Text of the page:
USA agrees to loosen restrictions on student speech in legal settlement
The University of South Alabama reached a settlement Tuesday with the Alliance Defending Freedom (ADF) in a lawsuit filed over two years ago protecting the free speech rights of pro-life students on campus.
In October 2013 and again in February 2014, a students for life (SFL) club at USA was denied permission to hold a demonstration on campus even after complying with a university official’s order to request permission 72 hours in advance. Instead, the pro-life group was told it would need to hold its demonstration in the school’s free speech zone because the event was considered “controversial” by the administration.
Students involved in SFL alleged that USA has allowed several other organizations to hold events outside of the school’s free speech zone in the past, but denied their request simply because university officials disagreed with their views.
A few months later, ADF filed a lawsuit against the university on SFL’s behalf, which was settled Tuesday after USA agreed to expand the free speech zone from less than one percent of campus to a vast majority.
“Universities are meant to be beacons for the free exchange of ideas. Sadly, they have too frequently become safe spaces to babysit kids who may be offended by a particular point of view,” said SFL national president Kristan Hawkins in a press release announcing the settlement. “We are pleased that the University of South Alabama will now allow its students to hear different viewpoints instead of protecting them from real-world discourse. Hopefully, other institutions of higher education will follow suit.”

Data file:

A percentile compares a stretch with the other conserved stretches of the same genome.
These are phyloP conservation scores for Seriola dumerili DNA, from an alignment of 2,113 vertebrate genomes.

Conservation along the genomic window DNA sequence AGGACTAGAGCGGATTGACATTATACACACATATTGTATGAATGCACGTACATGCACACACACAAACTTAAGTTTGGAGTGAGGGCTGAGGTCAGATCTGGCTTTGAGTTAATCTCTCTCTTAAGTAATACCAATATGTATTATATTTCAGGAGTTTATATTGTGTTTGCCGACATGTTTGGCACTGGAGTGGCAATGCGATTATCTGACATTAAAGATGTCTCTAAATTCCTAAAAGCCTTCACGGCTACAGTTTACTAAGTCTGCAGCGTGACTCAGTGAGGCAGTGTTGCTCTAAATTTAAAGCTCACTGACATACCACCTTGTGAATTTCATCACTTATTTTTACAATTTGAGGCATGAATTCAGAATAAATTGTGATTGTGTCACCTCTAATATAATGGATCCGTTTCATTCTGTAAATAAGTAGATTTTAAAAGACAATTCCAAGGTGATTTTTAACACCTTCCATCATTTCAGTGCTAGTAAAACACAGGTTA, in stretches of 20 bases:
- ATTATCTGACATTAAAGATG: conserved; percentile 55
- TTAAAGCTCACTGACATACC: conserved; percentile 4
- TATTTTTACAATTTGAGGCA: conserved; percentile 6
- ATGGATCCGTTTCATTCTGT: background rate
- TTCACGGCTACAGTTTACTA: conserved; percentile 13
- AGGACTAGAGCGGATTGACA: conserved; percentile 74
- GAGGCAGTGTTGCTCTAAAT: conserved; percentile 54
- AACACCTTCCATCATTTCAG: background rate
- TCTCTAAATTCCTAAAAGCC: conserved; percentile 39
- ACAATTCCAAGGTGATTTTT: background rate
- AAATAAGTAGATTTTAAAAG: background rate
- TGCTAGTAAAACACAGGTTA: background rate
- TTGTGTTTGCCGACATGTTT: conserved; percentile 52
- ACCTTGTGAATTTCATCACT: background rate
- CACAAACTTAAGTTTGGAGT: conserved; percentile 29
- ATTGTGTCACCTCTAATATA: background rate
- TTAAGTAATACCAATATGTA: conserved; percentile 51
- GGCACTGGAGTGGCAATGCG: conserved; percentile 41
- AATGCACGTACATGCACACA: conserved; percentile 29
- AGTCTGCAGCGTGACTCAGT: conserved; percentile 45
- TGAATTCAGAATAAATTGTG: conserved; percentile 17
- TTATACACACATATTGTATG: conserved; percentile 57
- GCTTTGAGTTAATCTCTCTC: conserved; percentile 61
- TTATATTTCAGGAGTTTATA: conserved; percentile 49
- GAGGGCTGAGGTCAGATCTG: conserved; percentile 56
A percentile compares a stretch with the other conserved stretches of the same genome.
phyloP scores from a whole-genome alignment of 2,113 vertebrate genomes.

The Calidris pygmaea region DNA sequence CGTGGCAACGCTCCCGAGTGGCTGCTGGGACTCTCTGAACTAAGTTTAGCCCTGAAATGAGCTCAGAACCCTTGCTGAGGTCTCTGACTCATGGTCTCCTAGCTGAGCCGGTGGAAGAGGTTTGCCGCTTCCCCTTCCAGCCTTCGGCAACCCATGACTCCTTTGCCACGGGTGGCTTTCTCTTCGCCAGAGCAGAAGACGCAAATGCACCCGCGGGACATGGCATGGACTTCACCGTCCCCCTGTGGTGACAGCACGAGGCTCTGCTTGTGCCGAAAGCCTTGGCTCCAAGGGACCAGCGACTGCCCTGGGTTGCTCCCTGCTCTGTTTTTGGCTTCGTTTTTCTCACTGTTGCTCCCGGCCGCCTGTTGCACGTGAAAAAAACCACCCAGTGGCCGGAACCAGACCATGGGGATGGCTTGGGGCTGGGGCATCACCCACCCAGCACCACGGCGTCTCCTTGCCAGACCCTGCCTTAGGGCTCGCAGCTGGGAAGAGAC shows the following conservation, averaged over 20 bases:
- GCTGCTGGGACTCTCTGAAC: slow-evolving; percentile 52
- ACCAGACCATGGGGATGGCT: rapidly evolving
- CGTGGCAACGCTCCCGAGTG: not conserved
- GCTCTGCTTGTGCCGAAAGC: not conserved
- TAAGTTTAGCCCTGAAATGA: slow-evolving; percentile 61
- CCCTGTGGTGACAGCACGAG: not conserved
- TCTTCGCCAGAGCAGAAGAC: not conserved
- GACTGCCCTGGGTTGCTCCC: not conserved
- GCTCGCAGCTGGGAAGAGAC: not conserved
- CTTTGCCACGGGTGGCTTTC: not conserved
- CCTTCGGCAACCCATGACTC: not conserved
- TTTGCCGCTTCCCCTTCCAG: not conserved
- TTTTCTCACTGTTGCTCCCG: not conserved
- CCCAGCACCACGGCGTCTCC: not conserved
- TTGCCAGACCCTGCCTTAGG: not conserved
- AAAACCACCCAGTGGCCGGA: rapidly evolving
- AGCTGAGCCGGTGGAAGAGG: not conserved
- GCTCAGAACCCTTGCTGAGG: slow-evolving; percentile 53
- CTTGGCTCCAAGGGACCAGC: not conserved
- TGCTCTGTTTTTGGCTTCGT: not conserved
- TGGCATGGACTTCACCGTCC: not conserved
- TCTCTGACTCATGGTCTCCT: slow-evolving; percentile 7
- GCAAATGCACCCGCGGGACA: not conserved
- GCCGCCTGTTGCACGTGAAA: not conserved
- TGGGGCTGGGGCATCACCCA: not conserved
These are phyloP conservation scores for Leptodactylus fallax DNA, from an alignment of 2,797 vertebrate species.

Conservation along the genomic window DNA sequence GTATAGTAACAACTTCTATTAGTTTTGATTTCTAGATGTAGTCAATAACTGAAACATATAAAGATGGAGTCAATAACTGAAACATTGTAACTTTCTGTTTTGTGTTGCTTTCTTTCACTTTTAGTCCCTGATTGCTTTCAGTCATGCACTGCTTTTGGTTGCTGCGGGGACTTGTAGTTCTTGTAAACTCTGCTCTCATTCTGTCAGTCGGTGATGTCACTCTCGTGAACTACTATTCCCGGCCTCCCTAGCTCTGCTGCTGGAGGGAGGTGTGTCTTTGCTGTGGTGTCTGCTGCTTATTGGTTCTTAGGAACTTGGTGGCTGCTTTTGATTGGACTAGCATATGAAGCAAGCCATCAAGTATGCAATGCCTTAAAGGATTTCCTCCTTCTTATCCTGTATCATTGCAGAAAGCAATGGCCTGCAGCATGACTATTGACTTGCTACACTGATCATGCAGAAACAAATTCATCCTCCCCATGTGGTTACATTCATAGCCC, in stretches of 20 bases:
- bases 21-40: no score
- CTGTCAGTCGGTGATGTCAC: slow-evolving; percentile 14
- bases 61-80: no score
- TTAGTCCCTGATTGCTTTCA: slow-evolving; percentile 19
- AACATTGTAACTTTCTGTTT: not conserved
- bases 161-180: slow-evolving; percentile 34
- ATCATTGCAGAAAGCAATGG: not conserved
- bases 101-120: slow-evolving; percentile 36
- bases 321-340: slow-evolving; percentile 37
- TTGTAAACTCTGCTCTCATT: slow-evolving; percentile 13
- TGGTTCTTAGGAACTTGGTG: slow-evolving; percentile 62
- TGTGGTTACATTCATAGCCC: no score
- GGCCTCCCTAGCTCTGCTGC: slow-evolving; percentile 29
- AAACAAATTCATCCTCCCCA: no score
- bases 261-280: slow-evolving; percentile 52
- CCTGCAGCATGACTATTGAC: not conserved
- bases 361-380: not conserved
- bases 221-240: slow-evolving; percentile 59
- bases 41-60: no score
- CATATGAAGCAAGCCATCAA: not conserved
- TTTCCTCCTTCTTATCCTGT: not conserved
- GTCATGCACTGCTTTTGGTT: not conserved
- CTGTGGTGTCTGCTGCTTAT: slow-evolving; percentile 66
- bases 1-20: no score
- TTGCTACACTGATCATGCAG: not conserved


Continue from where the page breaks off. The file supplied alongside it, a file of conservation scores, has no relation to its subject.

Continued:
ADF senior counsel David Hacker ridiculed the idea of speech zones in general, arguing that public universities should be the very place where the free exchange of ideas is encouraged.
“Public universities should encourage free speech, not shut it down or quarantine it to one small spot on campus,” Hacker said. “This lawsuit has ensured that University of South Alabama students can enjoy the ‘marketplace of ideas’ that a public university is supposed to be.”
USA told Campus Reform that it began revising its speech code policies in 2014, and has since expanded its free speech zones to several other areas on campus.
“The University of South Alabama is committed to the free and open exchange of ideas, and ensuring that the rights of students, employees, and guests are appropriately balanced with the safe and efficient operation of the university and its primary mission to provide teaching, research, community service, and health care,” the university said in a statement released to Campus Reform.
ADF, however, vows to fight to eliminate free speech zones at the remainder of America’s top schools.
“The Constitution protects the free speech rights of everyone, not just groups or students that a few university officials prefer,” declared ADF Legal Counsel Travis Barham. “The First Amendment guarantees that students have the freedom to express themselves in the open, outdoor areas of campus, and students can now enjoy more of this liberty at the University of South Alabama. But we remain committed to eliminating so-called ‘free speech zones’ at all public colleges and universities.”
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